Slander in our day and age | Daily News

Slander in our day and age

Monitoring social media platforms is not an easy task.
Monitoring social media platforms is not an easy task.

Suing for libel was never fun for the plaintiffs and if there was a defendant that was accused unfairly that was far from fun for the latter either. But there was a way in which newspapers were kept in check.

From time immemorial of course people could be slandered in the public space without it having to be through the newspapers. People could be slandered by letters being written to various folk who are important, or connected to the person being maligned.

It was called the poison-pen. But poison-pen wielders were not generally the purveyors of libelous material. The newspapers usually did that job.

So there was a fairly circumscribed space in which libel originated, and it was easy to keep track of libelous content and easy for victims to be identified and for perpetrators to be brought to justice.

Not that dealing with newspaper libel has been satisfactory in any way at all. Courts have to consider several angles before reaching a conclusion, and these include issues such as public interest so called.

Of course there is something called public interest but then there are those who also take cover behind public interest defences. But newspapers are fairly ‘out there’ and newspaper libel is not a non-navigable morass in the main.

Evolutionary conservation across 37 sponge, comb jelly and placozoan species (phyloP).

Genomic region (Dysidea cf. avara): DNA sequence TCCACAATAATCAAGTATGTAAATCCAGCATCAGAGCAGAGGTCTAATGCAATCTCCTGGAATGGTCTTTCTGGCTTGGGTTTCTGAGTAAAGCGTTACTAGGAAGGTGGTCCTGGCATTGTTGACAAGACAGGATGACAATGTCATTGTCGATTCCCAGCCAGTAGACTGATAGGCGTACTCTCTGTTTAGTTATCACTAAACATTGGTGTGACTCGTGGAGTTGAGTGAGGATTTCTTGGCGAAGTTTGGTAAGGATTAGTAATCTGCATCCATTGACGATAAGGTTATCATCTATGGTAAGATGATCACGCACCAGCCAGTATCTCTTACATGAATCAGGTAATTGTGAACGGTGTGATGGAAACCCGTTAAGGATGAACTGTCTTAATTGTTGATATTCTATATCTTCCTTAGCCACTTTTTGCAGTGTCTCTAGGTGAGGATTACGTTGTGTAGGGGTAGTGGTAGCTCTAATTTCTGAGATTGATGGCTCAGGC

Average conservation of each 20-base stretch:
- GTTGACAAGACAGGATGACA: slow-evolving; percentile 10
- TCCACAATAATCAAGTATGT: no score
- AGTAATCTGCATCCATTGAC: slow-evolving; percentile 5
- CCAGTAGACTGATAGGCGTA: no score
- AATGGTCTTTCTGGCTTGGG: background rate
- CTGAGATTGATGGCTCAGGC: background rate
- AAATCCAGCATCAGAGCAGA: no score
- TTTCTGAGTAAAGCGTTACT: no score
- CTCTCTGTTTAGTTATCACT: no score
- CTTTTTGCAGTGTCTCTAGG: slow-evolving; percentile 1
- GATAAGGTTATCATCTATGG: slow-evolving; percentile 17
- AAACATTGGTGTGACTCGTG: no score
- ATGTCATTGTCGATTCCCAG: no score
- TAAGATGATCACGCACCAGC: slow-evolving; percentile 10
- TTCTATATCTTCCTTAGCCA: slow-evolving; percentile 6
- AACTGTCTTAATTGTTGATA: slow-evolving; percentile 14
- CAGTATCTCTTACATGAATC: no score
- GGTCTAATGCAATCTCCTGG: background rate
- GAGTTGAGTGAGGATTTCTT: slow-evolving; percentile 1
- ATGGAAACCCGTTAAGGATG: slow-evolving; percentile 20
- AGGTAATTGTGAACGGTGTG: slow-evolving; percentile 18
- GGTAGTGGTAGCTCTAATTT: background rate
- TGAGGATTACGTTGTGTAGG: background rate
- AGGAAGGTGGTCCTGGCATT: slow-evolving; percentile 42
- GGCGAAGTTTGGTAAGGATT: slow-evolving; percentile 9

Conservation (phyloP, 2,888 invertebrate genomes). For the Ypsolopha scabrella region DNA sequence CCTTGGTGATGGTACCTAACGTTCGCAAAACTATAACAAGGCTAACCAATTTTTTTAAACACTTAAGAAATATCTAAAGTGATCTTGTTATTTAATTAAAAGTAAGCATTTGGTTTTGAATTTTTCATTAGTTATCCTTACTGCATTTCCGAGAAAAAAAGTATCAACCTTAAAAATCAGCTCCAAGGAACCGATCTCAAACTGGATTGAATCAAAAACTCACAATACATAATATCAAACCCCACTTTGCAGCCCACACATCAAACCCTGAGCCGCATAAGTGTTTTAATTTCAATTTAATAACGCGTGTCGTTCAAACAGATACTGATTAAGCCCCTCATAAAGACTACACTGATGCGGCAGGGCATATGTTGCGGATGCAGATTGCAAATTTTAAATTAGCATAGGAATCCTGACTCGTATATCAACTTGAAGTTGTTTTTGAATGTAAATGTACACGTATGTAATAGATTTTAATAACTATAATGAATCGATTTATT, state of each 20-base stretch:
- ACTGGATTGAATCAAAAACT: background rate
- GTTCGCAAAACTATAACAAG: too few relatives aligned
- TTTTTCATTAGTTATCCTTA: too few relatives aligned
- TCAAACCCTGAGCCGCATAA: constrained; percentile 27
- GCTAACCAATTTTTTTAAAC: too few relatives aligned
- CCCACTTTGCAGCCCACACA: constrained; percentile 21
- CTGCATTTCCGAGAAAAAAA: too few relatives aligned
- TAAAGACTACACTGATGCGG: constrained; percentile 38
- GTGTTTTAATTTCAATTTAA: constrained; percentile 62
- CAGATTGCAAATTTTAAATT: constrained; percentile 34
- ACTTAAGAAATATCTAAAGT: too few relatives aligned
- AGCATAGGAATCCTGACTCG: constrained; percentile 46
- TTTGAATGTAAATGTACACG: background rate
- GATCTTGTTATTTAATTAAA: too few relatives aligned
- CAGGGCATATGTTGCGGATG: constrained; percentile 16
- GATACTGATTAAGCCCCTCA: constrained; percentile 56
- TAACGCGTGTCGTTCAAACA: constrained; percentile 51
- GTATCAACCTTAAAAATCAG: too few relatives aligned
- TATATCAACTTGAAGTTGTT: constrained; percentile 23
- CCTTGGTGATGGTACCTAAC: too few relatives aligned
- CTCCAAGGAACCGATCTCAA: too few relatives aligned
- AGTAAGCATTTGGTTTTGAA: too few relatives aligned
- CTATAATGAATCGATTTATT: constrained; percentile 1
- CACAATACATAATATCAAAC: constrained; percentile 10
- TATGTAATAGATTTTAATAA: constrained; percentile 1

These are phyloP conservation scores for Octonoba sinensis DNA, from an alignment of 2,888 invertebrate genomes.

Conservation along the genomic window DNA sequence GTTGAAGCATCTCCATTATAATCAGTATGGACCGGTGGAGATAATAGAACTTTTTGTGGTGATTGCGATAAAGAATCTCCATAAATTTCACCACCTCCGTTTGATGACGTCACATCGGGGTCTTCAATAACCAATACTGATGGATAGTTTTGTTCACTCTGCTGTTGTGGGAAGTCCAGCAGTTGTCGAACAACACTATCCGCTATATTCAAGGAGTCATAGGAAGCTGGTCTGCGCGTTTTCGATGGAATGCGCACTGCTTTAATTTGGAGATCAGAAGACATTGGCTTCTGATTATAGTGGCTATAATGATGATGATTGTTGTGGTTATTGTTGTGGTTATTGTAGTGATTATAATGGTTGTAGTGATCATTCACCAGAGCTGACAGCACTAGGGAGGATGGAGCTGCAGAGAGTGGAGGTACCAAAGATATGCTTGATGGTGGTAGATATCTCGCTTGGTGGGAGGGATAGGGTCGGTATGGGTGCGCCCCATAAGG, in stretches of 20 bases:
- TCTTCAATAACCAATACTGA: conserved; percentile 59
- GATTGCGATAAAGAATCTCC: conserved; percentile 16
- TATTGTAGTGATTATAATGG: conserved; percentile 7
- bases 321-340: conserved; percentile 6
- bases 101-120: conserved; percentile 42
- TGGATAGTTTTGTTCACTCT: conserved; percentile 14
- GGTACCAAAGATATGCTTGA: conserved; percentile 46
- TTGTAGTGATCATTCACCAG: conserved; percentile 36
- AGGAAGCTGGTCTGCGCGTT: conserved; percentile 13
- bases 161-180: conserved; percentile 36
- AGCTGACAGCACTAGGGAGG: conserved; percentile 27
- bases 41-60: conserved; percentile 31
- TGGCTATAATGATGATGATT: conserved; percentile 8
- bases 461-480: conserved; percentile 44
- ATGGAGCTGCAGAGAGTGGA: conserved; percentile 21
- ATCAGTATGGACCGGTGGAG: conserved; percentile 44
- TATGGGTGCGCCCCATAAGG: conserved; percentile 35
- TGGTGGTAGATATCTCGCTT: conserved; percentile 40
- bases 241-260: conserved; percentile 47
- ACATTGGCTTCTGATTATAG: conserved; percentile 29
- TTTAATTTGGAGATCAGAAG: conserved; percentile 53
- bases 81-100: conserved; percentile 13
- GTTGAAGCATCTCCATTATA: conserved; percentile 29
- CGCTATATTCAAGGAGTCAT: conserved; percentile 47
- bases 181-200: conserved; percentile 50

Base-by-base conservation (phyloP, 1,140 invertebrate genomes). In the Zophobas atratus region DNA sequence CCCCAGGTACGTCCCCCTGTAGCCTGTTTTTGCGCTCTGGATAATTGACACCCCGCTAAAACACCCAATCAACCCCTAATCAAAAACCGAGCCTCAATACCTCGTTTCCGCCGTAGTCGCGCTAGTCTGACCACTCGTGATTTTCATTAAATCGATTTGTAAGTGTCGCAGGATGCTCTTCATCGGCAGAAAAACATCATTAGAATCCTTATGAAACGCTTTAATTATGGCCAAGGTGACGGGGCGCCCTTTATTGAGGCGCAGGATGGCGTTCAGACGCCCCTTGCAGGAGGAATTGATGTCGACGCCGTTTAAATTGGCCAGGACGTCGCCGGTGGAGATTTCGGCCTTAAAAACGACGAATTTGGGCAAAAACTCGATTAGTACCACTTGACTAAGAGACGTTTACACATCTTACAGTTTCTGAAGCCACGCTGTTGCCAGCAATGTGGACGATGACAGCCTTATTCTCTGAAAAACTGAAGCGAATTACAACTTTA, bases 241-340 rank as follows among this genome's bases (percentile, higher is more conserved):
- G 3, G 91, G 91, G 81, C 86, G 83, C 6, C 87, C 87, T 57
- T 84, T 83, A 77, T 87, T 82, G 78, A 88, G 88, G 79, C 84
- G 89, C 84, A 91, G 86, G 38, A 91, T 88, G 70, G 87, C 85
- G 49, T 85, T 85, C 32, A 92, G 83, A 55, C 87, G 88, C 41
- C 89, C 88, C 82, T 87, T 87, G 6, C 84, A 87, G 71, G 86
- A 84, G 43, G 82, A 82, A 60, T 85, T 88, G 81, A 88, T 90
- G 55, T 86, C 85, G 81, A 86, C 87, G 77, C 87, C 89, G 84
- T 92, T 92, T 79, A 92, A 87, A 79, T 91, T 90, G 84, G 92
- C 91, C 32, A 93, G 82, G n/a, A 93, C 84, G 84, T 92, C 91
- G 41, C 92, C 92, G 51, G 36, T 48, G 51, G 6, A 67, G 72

Case by case, things could be looked at clinically with newspaper defamation. But then came social media and now the issue of libel is bewildering and to call it a minefield would be understatement.

What are the laws that deal with social media libel in this country? It’s the same laws that deal with libel — or defamation — in general.

That’s the way it is in most countries including in the so called advanced liberal democracies. At least with the press there is something called self-regulation — by name at the very least — even though that’s mostly a farce in a lot of cases, in many countries, but that’s a different story.

With regard to social media there will not be any such thing and there cannot be any such thing either, for obvious reasons. Social media is huge and it cannot be self-regulated because each account belongs to an individual or an individual entity.

Though a platform such as say Instagram may state that it’s practicing self-regulation, that’s not organised and cannot be organised in the face of the fact that the individual accounts are massive in number. In other words individuals are on their own, and they can libel or defame others with a few strokes on the keyboard.